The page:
Immaturity of the internet audience is still an unavoidable problem. As we build sites that are super-simple to use, we are hitting the limits of creativity, which can be frustrating for designers.

  Please give us a brief bio of yourself.

David Skokna has brought strategic and creative leadership to high-profile internet projects for over seven years, successfully partnering with clients such as Gateway Computers, Mitsubishi Automobiles, Bank One, MTV Online, Snapple, Tanqueray, Seagram's, and Lenscrafter's.

Prior to co-founding HUGE, he was lead creative of Deutsch Advertising's successful interactive group, responsible for both user experience and the application of Internet technologies.

David also held senior creative posts at Bates Advertising. His efforts in online shopping and the creative application of Internet technologies have won recognition from Communication Arts, AdTech, The One Club Awards, and The International ANDY Awards, among others.

Initially he studied Industrial Design before moving to visual/communication design. When the web was starting, around 94, he switched both his major and his school. He moved to NYC and entered Cooper Union where he had the privilege to study with Paul Rand, Milton Glaser, Dan Friedman, Mirko Ilic, and others.

At that time, there weren't many trained designers around doing interactive, so he was totally lucky to be at the right place at the right time. He had the opportunity to design early versions of MTV.COM, Gateway, Snapple, etc. From there, his client list grew naturally. His last job before opening his own agency was as lead creative for a large advertising firm -- Deutsch in NYC.

"Opening HUGE was amazing; it has really met all my expectations. Lots of headaches, growing pains, and chaos to be sure, but so rewarding ­ you don't have to compromise. It pretty much gave me the ability to choose clients, show the work I am proud of and feel the direct rewards from building great relationships with our clients."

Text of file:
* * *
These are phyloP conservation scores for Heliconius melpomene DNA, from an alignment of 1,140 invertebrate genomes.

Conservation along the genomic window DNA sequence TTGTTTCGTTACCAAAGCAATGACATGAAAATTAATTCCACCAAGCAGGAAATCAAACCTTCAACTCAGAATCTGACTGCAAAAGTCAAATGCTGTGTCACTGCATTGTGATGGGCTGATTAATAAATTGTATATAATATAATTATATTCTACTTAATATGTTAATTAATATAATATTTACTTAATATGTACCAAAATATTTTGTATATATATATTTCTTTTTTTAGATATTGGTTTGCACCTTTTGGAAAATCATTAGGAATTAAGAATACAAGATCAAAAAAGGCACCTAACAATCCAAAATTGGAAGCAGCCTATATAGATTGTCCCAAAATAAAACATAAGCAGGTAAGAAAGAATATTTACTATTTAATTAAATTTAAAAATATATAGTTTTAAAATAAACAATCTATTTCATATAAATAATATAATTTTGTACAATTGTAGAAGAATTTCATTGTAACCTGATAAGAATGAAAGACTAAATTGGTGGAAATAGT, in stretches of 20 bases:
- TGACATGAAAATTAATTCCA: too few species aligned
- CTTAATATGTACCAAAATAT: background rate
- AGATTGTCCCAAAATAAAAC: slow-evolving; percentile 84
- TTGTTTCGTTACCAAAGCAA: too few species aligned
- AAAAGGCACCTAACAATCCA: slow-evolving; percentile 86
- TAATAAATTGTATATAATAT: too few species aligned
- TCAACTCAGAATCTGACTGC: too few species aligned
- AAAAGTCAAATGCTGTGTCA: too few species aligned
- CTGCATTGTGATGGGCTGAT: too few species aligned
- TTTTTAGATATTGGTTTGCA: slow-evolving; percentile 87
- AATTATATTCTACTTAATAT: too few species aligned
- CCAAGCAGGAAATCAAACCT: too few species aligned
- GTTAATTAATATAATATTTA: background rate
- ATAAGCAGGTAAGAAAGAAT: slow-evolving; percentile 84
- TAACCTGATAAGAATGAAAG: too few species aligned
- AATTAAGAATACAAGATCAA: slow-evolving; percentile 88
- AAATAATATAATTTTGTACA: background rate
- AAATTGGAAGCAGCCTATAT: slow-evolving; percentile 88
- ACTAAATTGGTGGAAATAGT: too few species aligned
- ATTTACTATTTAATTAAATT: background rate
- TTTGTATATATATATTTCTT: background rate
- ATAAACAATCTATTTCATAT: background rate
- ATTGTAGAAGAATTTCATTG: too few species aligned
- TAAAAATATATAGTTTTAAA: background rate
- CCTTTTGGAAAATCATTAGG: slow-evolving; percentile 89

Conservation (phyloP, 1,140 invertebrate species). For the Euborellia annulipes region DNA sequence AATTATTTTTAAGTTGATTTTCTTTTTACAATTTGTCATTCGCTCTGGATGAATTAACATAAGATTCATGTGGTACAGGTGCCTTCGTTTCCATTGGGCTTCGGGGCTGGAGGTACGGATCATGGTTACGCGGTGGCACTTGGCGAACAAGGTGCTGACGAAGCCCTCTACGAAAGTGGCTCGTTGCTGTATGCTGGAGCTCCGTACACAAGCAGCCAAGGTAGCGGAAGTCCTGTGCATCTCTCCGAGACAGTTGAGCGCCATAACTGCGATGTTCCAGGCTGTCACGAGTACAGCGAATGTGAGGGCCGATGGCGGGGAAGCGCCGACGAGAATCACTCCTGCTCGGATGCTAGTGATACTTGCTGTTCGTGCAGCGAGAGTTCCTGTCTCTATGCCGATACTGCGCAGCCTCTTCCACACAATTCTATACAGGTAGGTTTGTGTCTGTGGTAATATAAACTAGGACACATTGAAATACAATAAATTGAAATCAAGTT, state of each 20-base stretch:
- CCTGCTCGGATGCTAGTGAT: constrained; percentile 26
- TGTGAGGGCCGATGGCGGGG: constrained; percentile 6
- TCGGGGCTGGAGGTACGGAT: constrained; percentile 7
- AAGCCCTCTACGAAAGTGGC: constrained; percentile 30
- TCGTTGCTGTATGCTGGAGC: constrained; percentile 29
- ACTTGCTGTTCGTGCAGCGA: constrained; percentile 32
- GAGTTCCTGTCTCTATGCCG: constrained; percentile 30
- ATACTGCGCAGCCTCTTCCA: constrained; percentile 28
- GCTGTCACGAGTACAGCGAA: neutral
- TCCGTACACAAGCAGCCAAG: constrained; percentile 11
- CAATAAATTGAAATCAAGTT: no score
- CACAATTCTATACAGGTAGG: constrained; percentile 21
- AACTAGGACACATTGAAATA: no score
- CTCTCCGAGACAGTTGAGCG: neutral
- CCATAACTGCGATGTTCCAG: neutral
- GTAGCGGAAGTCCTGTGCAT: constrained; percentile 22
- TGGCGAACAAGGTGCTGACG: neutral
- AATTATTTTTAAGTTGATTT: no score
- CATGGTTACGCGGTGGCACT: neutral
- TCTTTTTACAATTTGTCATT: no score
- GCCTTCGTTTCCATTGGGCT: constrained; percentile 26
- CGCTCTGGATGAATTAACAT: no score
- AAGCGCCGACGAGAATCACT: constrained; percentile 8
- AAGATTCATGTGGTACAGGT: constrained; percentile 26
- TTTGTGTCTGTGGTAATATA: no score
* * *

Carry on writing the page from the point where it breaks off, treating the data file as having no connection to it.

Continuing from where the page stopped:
What do you do for inspiration?

When the project comes along we figure out what the main problem is and we start from there. Once we're clear about that, inspiration usually finds us.

  Please list 3 of your favourite sites.

I check news, go to search engines and visit sites that cover my personal interests. So list would be very boring: nyt, google and ebay .

  What software couldn't you live without?

Actually, none -- I truly believe software is not very relevant to the creative process, and that's probably why I'm not attached to any particular product.

  What projects do you have in the pipeline?

We are just starting with a total re-design of www.ikea.com , both strategy and design, a gigantic, exciting project.

We're also wrapping up an overhaul of branding for style.com, vogue.com and Wmagazine.com, which will include a whole new identity package. Our site for ibrooklyn.com (a very large site for Brooklyn chamber of commerce) will launch soon.

And there are a bunch of sites that will launch this fall that all fall under the "entertainment" label.

  What do you regard as being your biggest achievement?

Having the ability to do exactly the kind of work I love.

  What effect on traffic do your new designs have?

Traffic seems to increase dramatically after our designs go live, but we focus more on what our clients are achieving with that traffic than on the raw numbers.